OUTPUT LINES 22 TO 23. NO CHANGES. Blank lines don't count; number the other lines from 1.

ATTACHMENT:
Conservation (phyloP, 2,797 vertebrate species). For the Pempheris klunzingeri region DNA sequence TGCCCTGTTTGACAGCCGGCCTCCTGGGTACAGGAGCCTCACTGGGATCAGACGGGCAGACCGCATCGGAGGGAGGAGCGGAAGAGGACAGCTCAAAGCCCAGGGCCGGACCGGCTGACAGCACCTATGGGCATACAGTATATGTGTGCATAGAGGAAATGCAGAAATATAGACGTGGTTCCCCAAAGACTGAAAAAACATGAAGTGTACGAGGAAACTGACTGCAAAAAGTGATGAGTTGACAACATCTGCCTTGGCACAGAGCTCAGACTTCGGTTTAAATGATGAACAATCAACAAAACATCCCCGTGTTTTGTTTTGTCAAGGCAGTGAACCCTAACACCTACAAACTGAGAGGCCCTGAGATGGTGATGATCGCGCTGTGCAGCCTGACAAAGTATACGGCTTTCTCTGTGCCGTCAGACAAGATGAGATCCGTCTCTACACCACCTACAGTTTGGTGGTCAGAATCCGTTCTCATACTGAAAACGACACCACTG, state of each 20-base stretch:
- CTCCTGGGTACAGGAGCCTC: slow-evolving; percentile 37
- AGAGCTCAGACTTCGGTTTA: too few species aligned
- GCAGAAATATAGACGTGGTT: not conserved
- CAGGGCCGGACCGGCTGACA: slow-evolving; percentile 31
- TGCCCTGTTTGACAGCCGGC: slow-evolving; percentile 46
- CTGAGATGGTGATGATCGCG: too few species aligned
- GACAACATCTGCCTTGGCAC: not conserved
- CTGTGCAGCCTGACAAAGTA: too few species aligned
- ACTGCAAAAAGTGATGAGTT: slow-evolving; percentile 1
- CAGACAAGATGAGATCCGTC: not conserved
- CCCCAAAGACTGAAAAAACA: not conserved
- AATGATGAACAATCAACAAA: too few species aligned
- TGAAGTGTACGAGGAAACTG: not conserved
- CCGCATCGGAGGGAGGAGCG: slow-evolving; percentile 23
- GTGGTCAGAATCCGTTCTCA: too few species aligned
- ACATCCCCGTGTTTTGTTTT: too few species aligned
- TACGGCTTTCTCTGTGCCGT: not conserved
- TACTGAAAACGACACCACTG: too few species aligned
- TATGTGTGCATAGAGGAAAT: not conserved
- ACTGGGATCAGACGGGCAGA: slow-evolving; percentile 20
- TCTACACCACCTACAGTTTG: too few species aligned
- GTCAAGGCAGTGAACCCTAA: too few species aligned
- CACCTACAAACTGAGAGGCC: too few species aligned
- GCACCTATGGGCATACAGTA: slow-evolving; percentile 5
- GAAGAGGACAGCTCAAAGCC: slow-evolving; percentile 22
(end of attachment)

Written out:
- TCTACACCACCTACAGTTTG: too few species aligned
- GTCAAGGCAGTGAACCCTAA: too few species aligned